Got to Onecat Studio in Brixton at nine to set up. We had a recording session a year ago to record some drums and harp and then I just dropped the ball completely and no work has been done on the album since then.
Rhodri arrived at ten, bass guitar in hand, and we started off by adding the bass guitar part to ‘Bad Joke’, which Ben had recorded the drums for during that 2009 session. ‘Bad Joke’ was written for an independent film called ‘Peacock Season’ but that doesn’t seem to have ever seen the light of day. I like the song though and it gets a good response live so we’re recording it anyway. Rhodri came up with some nice flourishes to play during the chorus which was a relief as I’m hopeless at coming up with imaginative basslines. I don’t really like to inhibit the rock sections of the band by being too prescriptive. When you’re dealing with the densely layered harmonies of the woodwinds, brass and strings you have no choice but to figure out every little lick and flourish in great detail to avoid clashes, but with drums and bass I always have the feeling that the musicians themselves will be able to come up with much better parts than I ever could, and as I am very lucky to have the services of Messrs Marsden and Handysides at my disposal I can afford to be very confident in that regard!
This proved especially the case when we got stuck into ‘An Adventure On The Trans-Carpathian Express Part 1’, the first chapter of what will eventually turn out to be an epic rock picaresque about an eventful train journey. We’ve performed it live once, and it appeared in instrumental form as the overture to ‘Nerdstock’ on BBC4 in January of this year. This first section of the song covers what our trumpeter Steve Pretty astutely termed ‘the most boring leg of the journey: the Kent leg’. At a London railway station, a nine-year-old called Theodore boards what he believes to be the train to his boarding school, but soon after departure he discovers he is in fact on a non-stop service to Constantinople. This first installment of the tale gets him as far as the bridge over the English Channel. Future sections will involve cannibals, spies and magic carpets – yes it is going to be as amazing as it sounds, and lyricist Reggie Chamberlain-King is hard at work on materials for a printed travel almanac that will accompany the final recording.
But first things first: rhythm section. We did this the way we should have done ‘Bad Joke’, by having Rhodri and Ben in the same room playing the song together. Amazingly, considering how many strange changes of tempo, time signature and musical genre the song covers, even in its first four minutes, Rhodri and Ben breezed through the whole thing in single takes. The song starts with a fanfare and march, some pomp and circumstance to introduce the big steam train, then it goes into a jaunty piano-led segment to introduce us to Theodore. I want the song to sound like something from a 1970s album for kids, the kind of thing Bernard Cribbins might have sung, and the first time we played it as a band (in a freezing cold rehearsal on the afternoon of the Hammersmith Apollo gig last December) I tried and failed to explain to Ben and Rhodri the kind of seventies funk vibe I was going for. When in January we rehearsed it again for a show at the Luminaire, I was encouraging Ben to play more fills on the toms when Rhodri said that it was sounding like the theme tune from ‘To The Manor Born’ – that was the key! It was Ronnie Hazelhurst that I was trying to channel all this time. The minute we figured that out there was no need to explain any more, Ben and Rhodri knew exactly what to do. So these verses of narration for Theodore’s character became known in the recording session as ‘the Penelope Keith sections’. We’ve ended up with something which could well pass for the theme tune from a seventies sitcom, so mission accomplished as far as I’m concerned. There’s an orchestra-only passage during which Theodore sings his school hymn to himself for morale, then we enter a dramatic passage for which I had written out an octave bassline which suddenly suggested disco percussion – more spirit of the seventies! It’s not how I imagined it when I wrote it but it’s certainly a lot better. Can’t wait to get the rest of the orchestra in to finish it off.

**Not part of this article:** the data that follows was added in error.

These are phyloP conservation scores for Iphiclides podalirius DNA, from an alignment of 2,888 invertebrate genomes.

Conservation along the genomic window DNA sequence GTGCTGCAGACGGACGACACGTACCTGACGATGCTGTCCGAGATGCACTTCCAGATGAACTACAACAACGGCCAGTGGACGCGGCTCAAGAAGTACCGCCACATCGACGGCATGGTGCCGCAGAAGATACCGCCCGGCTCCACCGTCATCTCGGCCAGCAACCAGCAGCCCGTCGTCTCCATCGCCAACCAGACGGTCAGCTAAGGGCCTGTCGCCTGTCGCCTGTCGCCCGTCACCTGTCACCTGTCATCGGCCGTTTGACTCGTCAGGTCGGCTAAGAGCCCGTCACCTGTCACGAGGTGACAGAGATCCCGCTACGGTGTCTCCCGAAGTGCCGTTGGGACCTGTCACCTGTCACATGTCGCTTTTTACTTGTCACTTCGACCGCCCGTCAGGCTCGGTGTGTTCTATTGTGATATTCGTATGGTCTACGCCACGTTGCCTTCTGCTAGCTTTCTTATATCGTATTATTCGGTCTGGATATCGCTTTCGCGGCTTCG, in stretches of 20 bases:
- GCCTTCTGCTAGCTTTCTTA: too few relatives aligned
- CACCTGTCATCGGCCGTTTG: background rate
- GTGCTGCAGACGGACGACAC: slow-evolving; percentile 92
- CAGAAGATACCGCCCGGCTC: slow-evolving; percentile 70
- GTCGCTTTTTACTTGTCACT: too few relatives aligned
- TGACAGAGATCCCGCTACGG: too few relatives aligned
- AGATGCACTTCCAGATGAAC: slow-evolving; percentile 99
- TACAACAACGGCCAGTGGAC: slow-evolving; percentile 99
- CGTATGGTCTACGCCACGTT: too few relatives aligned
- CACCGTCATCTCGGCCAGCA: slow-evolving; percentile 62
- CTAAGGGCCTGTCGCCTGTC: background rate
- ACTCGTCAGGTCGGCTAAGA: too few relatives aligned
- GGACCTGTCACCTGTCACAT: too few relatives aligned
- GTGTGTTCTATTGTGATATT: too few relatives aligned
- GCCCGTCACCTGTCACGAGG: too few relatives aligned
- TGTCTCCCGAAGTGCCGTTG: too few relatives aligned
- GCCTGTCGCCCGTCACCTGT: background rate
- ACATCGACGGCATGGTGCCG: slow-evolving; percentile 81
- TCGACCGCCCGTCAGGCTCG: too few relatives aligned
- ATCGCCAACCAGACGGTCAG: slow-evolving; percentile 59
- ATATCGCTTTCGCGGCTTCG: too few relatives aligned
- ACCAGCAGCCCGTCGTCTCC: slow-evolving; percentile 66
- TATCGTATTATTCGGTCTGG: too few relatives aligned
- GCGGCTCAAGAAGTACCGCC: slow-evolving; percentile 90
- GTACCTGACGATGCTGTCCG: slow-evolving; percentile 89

Other tracks we recorded bass and drums for in the session included The Lady Sleeps (a dramatic setting of Poe’s poem The Sleeper – it was composed for but rejected by my old band Scarlet’s Well and I’ve never liked the thought of it being buried alive so I’m doing it MFMO-style), The Taste Of Hair and three of the songs from the musical Master Flea: The Flea Tamer, The Flea National Anthem and Master Flea’s Song About The Wisdom Of Animals.
With these three strands to the recording becoming apparent (Flea stuff, Trans-Carpathian stuff and context-less bits and pieces) I’m not quite sure what to do with all the recordings when they’re done? Do we make an album that features bits and pieces of all of these projects or do we plough ahead and release them as separate projects? I’d really like to make a Master Flea concept album for kids, maybe get an actor to provide a Happiness Stan-style narration linking the songs. The Trans-Carpathian Express song is one day going to come out as a single recording with aforementioned accompanying travel companion but do I release the episodes individually as part of other albums? For now I’m just going to keep on recording stuff until I run out of money and then figure out how best to make sense of all the material.